They’re in this thing now, four candidates to be the next mayor of Hoboken, and among them stands Councilman Ravi Bhalla.
First elected to the governing body on the Zimmer Slate in 2009, Bhalla is running to be the mile-square city’s chief executive with the blessing of retiring Mayor Dawn Zimmer.
This week, Bhalla released the names of those people running on his ticket in the November 7th municipal election: Councilman Jim Doyle, Emily Jabbour, and John Allen.
“On a more general level, the dynamic of this slate represents combination of experience and new energy and reflects Hoboken’s new direction,” Bhalla told InsiderNJ.
“Councilman Jim Doyle is rock solid in terms of his record as a councilmember and an environmental attorney with the EPA [Environmental Protection Agency],” said the mayoral candidate. “He’s sincere and all business. Emily among other things, took it upon herself to form the Hudson chapter of Moms Demand Action for Gun Sense in America after the Sandy Hook Newton massacre and Orlando massacre. She took it upon herself to form this movement, and that in and of itself shows leadership. She’s also very active in school board issues for our kids. John Allen [newly elected to the Hoboken Democratic Committee] is an energetic whippersnapper who is a jolt of energy that this campaign will benefit from. He is a true natural. So that genuine combination of experience, energy and new ideas forms the basis of the ticket.”
In the days after Zimmer’s announcement that she intends not to run again and her decision to endorsement Bhalla to replace her after serving two terms in City Hall, Council President Jen Giattino jumped into the mayoral contest. Another candidate, Councilman Mike DeFusco, dismissed Giattino and Bhalla as self-defeating inheritors of Zimmer world, who won’t be able to get out of each other’s way as each attempts to cohere a dissolving Zimmer base. Bhalla objected to the characterization, while taking pains to point out Giattino’s party affiliation as a liability in the overwhelmingly Democratic city.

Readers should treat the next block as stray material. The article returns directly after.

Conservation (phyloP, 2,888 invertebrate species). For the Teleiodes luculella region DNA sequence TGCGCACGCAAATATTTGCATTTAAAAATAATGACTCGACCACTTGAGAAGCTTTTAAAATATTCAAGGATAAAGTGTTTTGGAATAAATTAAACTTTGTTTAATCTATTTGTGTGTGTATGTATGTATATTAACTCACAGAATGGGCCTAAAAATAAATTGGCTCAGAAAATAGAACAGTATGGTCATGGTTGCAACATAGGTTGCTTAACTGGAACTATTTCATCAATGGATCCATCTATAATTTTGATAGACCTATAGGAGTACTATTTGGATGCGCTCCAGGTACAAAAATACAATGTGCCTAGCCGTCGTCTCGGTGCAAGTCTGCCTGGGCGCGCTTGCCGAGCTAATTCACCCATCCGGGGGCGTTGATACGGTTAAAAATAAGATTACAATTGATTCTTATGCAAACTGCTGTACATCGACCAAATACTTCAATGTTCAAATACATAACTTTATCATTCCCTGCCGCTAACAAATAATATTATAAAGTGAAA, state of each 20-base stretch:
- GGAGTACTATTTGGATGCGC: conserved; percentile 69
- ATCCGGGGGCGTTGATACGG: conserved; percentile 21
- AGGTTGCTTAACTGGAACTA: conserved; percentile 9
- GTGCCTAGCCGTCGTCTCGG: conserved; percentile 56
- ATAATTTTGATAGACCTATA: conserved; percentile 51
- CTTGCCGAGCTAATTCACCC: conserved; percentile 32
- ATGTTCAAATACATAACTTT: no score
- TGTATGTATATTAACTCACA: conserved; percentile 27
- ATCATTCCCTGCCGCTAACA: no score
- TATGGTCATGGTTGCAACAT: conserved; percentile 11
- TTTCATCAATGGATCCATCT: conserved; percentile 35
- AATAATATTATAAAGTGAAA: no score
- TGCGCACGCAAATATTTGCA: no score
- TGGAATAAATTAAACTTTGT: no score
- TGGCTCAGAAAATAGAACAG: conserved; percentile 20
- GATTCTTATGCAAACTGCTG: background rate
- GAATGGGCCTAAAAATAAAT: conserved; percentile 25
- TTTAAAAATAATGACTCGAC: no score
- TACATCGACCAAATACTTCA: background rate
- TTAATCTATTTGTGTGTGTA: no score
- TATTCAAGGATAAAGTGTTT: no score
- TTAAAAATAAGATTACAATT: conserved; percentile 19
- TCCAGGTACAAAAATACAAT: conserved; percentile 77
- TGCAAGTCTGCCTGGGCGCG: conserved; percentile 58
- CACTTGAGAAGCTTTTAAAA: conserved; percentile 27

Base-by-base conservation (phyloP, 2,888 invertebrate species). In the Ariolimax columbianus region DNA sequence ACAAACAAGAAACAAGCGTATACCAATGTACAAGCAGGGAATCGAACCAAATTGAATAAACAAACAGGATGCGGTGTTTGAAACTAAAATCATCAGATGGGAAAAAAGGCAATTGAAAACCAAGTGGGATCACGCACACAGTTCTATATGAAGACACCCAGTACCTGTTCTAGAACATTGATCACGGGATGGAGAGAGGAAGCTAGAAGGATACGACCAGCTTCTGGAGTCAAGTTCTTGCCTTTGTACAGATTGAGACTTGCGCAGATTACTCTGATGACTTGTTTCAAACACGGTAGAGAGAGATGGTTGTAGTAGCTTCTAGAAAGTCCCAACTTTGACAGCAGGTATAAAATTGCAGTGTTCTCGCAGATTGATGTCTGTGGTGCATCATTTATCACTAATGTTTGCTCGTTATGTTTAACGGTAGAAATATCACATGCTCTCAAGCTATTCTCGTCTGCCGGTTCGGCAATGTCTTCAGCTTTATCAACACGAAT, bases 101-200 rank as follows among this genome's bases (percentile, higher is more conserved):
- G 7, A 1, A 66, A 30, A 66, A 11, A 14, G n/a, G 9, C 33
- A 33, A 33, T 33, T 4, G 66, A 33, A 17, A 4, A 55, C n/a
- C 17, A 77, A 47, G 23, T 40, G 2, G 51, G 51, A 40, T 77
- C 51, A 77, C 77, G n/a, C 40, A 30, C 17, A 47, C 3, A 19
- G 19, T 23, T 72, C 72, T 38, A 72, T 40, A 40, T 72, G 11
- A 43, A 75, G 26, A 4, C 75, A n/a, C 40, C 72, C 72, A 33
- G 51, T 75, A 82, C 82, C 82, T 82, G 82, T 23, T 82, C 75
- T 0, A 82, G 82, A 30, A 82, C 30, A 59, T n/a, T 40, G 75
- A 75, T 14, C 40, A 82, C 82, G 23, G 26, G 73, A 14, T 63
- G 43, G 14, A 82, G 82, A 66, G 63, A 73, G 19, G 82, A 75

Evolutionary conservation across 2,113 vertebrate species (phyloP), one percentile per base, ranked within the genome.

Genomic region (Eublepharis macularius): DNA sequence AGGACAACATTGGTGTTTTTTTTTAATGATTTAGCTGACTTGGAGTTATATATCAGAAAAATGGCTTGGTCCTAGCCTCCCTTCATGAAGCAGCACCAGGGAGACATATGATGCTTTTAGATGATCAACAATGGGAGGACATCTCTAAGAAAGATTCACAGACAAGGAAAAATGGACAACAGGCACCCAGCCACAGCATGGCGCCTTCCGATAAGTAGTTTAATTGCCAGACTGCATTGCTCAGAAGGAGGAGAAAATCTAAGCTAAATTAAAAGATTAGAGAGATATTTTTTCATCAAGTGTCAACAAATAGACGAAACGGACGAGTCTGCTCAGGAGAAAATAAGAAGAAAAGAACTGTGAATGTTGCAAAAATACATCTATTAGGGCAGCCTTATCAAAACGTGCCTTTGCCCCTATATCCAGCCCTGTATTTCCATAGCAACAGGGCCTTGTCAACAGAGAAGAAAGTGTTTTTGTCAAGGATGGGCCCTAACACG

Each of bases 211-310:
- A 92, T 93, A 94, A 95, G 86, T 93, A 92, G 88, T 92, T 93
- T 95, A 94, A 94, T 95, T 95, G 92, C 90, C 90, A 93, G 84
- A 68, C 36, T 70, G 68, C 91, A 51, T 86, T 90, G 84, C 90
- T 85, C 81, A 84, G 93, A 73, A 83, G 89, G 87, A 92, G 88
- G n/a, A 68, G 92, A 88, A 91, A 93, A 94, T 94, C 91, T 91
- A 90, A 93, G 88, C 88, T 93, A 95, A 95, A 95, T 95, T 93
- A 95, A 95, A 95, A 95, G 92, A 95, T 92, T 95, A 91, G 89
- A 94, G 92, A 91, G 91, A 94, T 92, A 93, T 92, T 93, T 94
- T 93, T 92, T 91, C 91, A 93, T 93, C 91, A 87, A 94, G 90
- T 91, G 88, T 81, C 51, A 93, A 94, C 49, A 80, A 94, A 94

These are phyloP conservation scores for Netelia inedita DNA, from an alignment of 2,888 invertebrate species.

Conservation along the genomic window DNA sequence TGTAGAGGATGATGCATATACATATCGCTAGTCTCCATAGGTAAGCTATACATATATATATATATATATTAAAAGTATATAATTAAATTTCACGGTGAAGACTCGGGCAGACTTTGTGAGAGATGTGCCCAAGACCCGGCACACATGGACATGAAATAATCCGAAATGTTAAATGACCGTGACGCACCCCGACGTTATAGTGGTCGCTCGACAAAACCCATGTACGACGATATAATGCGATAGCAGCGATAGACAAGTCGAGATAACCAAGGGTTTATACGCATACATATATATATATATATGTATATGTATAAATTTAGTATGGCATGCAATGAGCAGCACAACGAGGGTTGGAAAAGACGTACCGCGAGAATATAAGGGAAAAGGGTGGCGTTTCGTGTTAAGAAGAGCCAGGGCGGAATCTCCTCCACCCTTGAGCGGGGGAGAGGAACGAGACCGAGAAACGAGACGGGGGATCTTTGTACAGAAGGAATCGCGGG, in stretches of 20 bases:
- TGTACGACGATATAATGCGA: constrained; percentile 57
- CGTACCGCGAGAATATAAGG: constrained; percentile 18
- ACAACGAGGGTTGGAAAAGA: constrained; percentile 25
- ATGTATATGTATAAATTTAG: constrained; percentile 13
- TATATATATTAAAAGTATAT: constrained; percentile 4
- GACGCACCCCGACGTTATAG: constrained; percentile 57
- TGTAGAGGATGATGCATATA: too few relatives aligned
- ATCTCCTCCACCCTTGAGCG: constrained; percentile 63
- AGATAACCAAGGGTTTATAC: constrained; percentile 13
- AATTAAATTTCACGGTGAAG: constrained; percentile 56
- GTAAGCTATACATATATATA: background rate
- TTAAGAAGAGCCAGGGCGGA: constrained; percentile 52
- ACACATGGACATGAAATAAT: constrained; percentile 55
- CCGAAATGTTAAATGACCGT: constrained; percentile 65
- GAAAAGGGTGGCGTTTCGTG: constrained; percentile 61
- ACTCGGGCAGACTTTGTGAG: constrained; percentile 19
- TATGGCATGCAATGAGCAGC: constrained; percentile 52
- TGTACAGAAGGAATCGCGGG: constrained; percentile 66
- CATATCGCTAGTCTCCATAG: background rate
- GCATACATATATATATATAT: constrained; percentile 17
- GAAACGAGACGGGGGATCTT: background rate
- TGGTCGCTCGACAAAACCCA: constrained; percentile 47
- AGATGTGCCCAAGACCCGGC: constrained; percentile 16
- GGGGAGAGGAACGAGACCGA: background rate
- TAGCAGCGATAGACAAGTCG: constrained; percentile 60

“Jen is a personal friend of mine, a ward councilmember, and everyone has their own decisions to make,” the councilman said. “I am not bothered or surprised by her candidacy, but we live in a post Trump era and a lot of the policies that are developing in the Trump Administration are having real life impacts, such as CDBG [Community Development Block Grant] funding cuts, which will an impact on the Hoboken homeless shelter, and the TRUE Mentors program and Jubilee Center and those critical needs of nonprofits citywide. We know about the impact of climate change here in this city. We have a president who thinks climate change is a hoax, but we in Hoboken know it’s real because we suffered the effects of Superstorm Sandy. This is a non partisan race but still live in the United States of America and I have questions during these times about whether healthy relationships can be cultivated with a Republican mayor.”
In some ways, DeFusco is the shiny new object of the campaign cycle.
But that’s a deficit, by Bhalla’s reckoning.
“Michael has a lot of nice ideas,” he said. “He’s been serving on the council for a year, a year and a half.
“I served for eight years, with two years as council president,” he added. “I’ve had to make really hard decisions with respect to right sizing the police department, for example. Other candidates haven’t had to make those kinds of decisions. Mike DeFusco’s in his first term. Ultimately, people should judge people by their records. The mayor and council have achieved remarkable economic turn around in Hoboken. We went from a junk bond rating to a double AA plus. The reason why is we were able to reduce or stabilize taxes over eight years. We made tough decisions about personnel. It’s never easy to make personnel decisions, but we did in order to meet our campaign promises. Again, my opponents did not have to make those decisions.”